The Golden State Warriors have, officially, secured a place for their champions to "come out to play," purchasing from Salesforce the 12-acre Mission Bay site for their proposed $1 billion development, just half-a-mile from AT&T Park.

The Business Times and the NBA reported on the done deal, the terms of which are undisclosed but which likely cost the team $150 million according to an estimate from Salesforce CEO Marc Benioff. That company bought the property in 2010 as part of a $278 million purchase of 14 acres planned for their headquarters.

The Warriors already deposited $30 million to Salesforce in April, but add to that the high price of conciliating the Mission Bay Alliance, a group of UCSF professors past and present, as well as former administrators, the UCSF hospitals' nurses union, and many UCSF benefactors represented by PR pro Sam Singer that's pledged to challenge the development's environmental impact report, perhaps via lawsuit, "until the cows come home."

The Alliance's complaints of a stadium that would further disrupt traffic near the hospital led to a new deal reported last week by the Chronicle, which calls for a $10 million annual Mission Bay Transportation Improvement Fund. Those funds will be used toward traffic management, with dedicated traffic control officers on duty and designated UCSF traffic lanes for hospital vehicles.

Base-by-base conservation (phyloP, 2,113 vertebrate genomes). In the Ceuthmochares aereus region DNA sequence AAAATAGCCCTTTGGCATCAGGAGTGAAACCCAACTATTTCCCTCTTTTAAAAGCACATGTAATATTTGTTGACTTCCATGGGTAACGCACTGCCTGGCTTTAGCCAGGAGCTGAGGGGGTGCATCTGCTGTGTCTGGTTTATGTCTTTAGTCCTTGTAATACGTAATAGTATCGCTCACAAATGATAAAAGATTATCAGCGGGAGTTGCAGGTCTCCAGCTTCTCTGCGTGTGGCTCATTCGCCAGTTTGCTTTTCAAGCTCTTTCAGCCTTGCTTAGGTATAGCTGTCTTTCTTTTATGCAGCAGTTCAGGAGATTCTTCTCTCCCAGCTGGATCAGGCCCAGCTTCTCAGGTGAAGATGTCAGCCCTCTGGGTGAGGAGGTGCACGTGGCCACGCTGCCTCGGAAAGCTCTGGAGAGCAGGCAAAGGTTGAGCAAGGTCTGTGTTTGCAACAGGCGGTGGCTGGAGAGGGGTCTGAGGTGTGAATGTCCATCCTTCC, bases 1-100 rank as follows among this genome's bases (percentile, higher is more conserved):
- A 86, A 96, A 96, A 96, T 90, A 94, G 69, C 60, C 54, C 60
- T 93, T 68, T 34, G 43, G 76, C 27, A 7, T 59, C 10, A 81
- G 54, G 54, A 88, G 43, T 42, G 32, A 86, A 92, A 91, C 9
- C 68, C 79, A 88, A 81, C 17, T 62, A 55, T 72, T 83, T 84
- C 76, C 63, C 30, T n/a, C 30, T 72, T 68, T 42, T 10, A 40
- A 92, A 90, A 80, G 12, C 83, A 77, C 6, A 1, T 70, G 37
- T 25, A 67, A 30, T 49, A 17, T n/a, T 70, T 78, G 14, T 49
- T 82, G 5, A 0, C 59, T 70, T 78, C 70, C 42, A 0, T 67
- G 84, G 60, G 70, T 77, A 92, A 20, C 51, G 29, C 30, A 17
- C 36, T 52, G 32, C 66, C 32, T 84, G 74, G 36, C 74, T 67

Though the agreement bought UCSF's official support for the stadium, the Mission Bay Alliance could still rebound to block the 18,050-seat arena, which comes flanked by two office towers and a retail and restaurant development the size of Union Square.

UCSF thought-influencers (and Mayor-whisperers) Ron Conway and Marc Benioff have expressed staunch support for the stadium throughout the heated debate.

"The Warriors are making an unprecedented, $1 billion-plus investment in San Francisco," said Warriors President and COO Rick Welts in a statement. "We're the only sports team in America doing this all with private funds, on private land, with no public subsidy."

In January the Warriors showed off models of the new arena like the one above to season ticket holders, whetting their appetites and allowing them to select their seats. The team would like to have those ready for spectators by the tipoff of the 2018-19 NBA season.

Previously: First (Computer-Generated) Tour Of The New Warriors Arena